Paine said she also was troubled with the addition of the whereas clause. “I think we are trying to create the solution that is very short-sighted before we have any additional information with an economic and residential needs assement for our community,” she said.

Later, during the portion of the meeting reserved for councilmembers’ comments, Johnson said that “developers are not the enemy. Any of us fortunate enough to be housed are housed because of work by a developer. It appears that we accept developers maximizing profit when they build huge single-family homes but not when they wish to build multi-family homes.

“Everything seems to speak to the goal of not allowing expanded and very needed multi-family housing options,” Johnson concluded.

The interim design standards — involving the use of materials, private amenity space and a street-side amenity space or pedestrian area — were proposed as a way to ensure that properties in the BD2 zone have some type of setback from the street. (Read more in our previous story here.) Senior Planner Mike Clugston told the council Tuesday night that the proposed standards received generally favorable feedback from the public as well as the city’s Architectural Design Board, although some concerns were offered about whether rooftop decks would be the go-to amenity space of developers in lieu of patios or other individualized spaces for residents. Some councilmembers also wondered about the safety and privacy of rooftop decks, as well as whether they would prevent roof modulation and slopes.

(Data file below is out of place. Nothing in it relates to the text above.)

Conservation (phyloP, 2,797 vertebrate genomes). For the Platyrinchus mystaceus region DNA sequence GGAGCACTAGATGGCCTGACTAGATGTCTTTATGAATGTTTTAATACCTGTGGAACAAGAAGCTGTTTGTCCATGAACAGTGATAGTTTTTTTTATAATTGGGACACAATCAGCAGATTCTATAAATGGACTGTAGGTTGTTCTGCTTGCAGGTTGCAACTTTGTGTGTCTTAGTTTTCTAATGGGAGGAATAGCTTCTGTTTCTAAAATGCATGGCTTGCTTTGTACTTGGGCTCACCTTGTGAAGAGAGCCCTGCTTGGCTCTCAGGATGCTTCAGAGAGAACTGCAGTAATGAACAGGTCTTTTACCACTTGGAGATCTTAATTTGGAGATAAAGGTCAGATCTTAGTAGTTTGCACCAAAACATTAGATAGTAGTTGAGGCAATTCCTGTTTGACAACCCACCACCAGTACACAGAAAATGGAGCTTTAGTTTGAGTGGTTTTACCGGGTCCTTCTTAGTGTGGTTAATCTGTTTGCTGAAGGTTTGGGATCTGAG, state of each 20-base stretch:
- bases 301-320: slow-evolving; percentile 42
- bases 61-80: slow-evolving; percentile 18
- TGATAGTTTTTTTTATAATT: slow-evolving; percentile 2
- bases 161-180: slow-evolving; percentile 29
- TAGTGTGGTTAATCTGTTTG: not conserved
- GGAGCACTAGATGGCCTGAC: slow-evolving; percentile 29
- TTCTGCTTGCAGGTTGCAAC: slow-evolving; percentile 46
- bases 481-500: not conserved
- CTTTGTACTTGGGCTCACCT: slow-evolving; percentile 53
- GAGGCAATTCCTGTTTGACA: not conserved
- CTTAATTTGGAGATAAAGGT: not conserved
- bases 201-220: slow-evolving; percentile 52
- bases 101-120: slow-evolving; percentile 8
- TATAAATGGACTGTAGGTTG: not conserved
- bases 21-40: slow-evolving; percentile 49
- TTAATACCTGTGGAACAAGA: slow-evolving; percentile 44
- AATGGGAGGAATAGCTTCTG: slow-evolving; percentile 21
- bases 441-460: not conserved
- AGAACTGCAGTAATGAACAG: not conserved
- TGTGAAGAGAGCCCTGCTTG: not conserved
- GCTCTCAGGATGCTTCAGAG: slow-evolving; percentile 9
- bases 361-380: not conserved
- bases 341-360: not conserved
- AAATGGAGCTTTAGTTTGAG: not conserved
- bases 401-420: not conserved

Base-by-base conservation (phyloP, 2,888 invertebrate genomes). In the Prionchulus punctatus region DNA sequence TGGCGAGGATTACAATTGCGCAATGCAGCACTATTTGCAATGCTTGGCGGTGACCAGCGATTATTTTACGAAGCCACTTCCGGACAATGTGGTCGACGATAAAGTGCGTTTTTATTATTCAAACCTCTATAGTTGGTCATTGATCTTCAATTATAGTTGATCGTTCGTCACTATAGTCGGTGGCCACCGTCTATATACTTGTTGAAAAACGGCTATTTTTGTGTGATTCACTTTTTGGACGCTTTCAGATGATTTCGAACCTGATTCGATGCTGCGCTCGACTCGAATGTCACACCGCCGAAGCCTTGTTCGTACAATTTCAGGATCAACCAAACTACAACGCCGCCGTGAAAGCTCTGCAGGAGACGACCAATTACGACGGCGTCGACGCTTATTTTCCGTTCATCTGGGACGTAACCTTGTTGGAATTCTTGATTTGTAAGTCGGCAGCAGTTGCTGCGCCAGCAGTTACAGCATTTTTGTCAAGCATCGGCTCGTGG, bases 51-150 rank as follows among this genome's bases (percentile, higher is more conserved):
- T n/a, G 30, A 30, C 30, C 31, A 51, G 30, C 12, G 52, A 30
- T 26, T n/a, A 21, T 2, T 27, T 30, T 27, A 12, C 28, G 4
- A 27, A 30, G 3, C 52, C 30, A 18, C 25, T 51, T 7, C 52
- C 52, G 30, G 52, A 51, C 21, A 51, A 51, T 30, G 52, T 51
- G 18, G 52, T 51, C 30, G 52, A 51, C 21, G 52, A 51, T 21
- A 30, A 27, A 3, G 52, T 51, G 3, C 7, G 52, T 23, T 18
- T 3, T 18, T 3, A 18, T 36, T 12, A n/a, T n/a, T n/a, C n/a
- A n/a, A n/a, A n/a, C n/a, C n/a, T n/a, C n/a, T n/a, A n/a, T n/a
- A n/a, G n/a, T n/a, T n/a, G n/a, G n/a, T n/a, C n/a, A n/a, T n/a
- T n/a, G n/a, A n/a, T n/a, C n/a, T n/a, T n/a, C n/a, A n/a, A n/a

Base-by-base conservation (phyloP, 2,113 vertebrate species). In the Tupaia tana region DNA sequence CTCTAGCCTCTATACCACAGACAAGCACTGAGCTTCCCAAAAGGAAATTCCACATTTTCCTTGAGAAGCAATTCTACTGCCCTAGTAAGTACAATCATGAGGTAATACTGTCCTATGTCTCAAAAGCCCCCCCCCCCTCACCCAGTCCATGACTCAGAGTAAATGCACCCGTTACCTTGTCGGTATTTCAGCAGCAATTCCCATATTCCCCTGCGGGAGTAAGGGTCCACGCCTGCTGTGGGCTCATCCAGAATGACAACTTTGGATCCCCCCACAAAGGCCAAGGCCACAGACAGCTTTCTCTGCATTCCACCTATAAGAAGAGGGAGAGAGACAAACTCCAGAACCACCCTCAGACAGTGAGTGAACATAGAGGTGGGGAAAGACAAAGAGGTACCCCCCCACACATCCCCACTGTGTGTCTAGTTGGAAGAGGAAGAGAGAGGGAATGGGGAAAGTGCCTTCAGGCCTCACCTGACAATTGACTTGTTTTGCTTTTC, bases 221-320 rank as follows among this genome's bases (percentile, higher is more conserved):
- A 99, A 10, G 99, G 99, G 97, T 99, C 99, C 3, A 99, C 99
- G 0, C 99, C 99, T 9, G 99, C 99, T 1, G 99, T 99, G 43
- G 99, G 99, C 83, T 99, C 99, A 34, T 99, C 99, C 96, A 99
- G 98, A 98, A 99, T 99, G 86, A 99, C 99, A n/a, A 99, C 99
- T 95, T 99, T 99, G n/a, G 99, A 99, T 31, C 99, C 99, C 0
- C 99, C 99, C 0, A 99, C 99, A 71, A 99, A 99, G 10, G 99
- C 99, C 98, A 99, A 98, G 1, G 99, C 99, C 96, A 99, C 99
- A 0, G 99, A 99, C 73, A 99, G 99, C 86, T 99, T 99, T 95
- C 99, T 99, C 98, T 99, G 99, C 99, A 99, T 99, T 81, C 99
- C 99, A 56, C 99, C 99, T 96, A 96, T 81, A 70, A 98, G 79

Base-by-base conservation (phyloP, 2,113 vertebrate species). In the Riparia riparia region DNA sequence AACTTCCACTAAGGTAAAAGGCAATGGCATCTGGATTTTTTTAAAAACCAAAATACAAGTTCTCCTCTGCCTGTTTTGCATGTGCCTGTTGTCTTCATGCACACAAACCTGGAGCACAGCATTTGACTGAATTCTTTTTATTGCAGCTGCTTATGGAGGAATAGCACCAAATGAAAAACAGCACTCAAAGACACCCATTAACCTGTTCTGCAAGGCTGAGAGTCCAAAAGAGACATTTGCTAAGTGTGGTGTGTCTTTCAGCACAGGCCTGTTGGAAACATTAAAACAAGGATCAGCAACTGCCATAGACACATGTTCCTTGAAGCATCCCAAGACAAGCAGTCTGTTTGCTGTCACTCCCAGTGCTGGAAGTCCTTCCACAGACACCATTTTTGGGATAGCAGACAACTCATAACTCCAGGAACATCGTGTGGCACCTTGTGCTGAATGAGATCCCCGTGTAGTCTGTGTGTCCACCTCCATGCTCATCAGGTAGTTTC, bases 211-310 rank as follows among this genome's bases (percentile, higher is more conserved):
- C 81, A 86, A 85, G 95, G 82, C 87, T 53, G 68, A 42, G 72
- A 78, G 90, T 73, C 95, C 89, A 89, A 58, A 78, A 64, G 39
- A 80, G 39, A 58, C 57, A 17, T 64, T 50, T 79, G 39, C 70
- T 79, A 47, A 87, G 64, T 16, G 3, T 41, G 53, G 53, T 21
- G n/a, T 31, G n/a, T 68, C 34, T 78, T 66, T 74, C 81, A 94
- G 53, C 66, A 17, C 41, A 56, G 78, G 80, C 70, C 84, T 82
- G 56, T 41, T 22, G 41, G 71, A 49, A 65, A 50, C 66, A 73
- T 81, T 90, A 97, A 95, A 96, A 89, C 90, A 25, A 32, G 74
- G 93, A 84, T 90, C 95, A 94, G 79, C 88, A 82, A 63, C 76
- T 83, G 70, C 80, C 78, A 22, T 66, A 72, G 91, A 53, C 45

Amendments were then proposed to address those concerns, but as the council got deeper into the discussion about next steps for approving the standards, some councilmembers indicated their desire to take more time with the issue and further extend the moratorium. Council President Olson voted to table the issue, which was approved on a 5-2 vote, but the council couldn’t get the supermajority vote needed for a proposed one-month moratorium extension. (That vote was 4-3, with Councilmember Will Chen joining Councilmembers Paine and L. Johnson in opposing the extension.)

As a result, the council will gather again Thursday night in a special meeting to further discuss next steps for the design standards. Council President Olson also indicated that she will add to Thursday’s agenda two items the council didn’t get to Tuesday — an update on American Rescue Plan Act funding  and consideration of amendments to the city’s special events permit code — due to a lengthy executive session. That executive session, closed to the public, was added to the agenda at the beginning ot Tuesday’s meeting and was focused on pending or potential litigation. It was also the focus of sharp comments from Paine during her councilmember comments at the end of Tuesday’s meeting, stating her “dismay at some of the behavior we saw in the executive session. It was very disrespectful. It should never happen. We are all peers and we should not be making derogatory comments toward one other.”